The centenary (1993) history book of Royal Worlington & Newmarket Golf Club is called The Sacred Nine”, as befits the description of the finest nine-hole club in the world. John Gillum’s book (recently reprinted in hardback) draws on the writings of Cambridge University golf blues Bernard Darwin, Henry Longhurst, Pat Dickinson, Laddie Lucas, Leonard Crawley and Donald Steel. It contains so many anecdotes from so many characters of amateur golf that there seems more history per hole than at any other club in England. It is the most enjoyable read of any centenary book I have yet come across (and that includes those wonderful books covering Hoylake, Swinley Forest and Walton Heath) and if the visiting golfer can get hold of a copy before playing, their enjoyment will be even more enhanced.

Reviewed by Lorne Smith 2010 and updated in 2016.

Reader Comments

On July 19th, 2010 Michael Estorick Said:

Worlington is as nice a place to play as anywhere ( as distinct from its obvious quality as a course). I love the feeling that you can just keep going round and round, though this might be some peoples idea of hell!.
Finnigan, the American writer, slates it, thinks its grossly overrated and just doesn’t get it, but he probably thinks Pine Valley a great CLUB (as distinct from course).
He also thinks Pennard, the ‘links in the sky’, one of the 20 best courses in the world. He’s probably never tried to organise a match there ( the locals don’t turn up!). How often do we rate a course where we play badly (and vice versa)?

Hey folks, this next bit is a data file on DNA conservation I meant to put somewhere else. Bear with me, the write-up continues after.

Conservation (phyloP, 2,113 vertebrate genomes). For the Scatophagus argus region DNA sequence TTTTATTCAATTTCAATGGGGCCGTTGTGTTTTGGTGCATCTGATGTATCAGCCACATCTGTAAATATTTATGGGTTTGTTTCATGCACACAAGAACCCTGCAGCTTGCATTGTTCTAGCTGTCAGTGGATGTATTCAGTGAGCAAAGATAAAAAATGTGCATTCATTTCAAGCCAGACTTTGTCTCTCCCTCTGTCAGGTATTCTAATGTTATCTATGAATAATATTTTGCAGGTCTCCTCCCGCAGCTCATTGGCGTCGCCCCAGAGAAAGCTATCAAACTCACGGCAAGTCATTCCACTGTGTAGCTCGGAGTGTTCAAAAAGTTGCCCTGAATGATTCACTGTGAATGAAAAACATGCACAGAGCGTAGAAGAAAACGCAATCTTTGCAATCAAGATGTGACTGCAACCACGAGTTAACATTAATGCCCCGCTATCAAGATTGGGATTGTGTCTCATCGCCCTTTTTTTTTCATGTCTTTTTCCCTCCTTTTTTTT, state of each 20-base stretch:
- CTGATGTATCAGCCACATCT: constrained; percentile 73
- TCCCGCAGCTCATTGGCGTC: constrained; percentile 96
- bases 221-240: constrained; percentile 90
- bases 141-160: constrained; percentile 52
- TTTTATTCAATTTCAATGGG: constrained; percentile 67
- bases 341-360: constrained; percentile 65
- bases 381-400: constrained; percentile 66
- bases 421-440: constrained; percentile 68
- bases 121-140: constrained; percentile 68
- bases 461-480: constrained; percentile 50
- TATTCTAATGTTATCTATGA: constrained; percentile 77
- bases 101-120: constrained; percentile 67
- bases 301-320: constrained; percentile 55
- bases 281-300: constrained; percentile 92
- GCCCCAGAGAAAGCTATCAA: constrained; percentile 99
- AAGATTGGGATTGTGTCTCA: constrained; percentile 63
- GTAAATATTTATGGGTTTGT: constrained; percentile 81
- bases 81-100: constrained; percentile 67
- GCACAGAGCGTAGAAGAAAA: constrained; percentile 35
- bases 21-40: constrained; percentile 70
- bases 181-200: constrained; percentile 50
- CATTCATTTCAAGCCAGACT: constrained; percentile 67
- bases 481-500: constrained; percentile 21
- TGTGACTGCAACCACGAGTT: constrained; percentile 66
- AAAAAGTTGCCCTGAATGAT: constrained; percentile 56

On July 19th, 2010 John Hannah Said:

I’ve played this wonderful course on several occasions, most enjoyably in the match against the Cambridge Stymies, and most memorably the 54 holes played with Bob Garrett on my 54th birthday.
Perhaps we’ll meet again on my 72nd – although as it falls in October, daylight rather than stamina might be against us.

On January 2nd, 2013 Michael Waugh-Bacchus Said:

Played “the sacred nine” on New Years Eve. You wouldn’t stumble across it but once there we received a warm welcome.
After changing in a very oldy worldly clubhouse the secretary graciously insisted on walking us to the first tee to give us an idea on the course layout and local rules.
Memories of the course were the incredible greens (cut that morning) regardless of the fact that most of East Anglia had been under water for a fortnight. Being sand based the course was dare I say it immaculate for late December.
Overall it had the feel of playing one of the three w’s in Surrey. Stand-out holes the par 3 fifth, sharp banking both left and right of green so be sure to hit straight, regardless of length. Strong par 4 sixth, in excess of 450 yards, followed by same length hole on the eighth played in opposite direction.
Two criticisms, par 5 first lacks definition (felt a tad like Rye). The ninth, short dog leg par 4 played over a stream had a parkland feel to it, which of course is out of character.
Overall a smashing way to end the golfing year. Staff are rightly proud of their hidden gem and are more than happy to share the experience with visitors. A green fee of £15 for 9 holes had an oldy world feel to it as well! A must play course.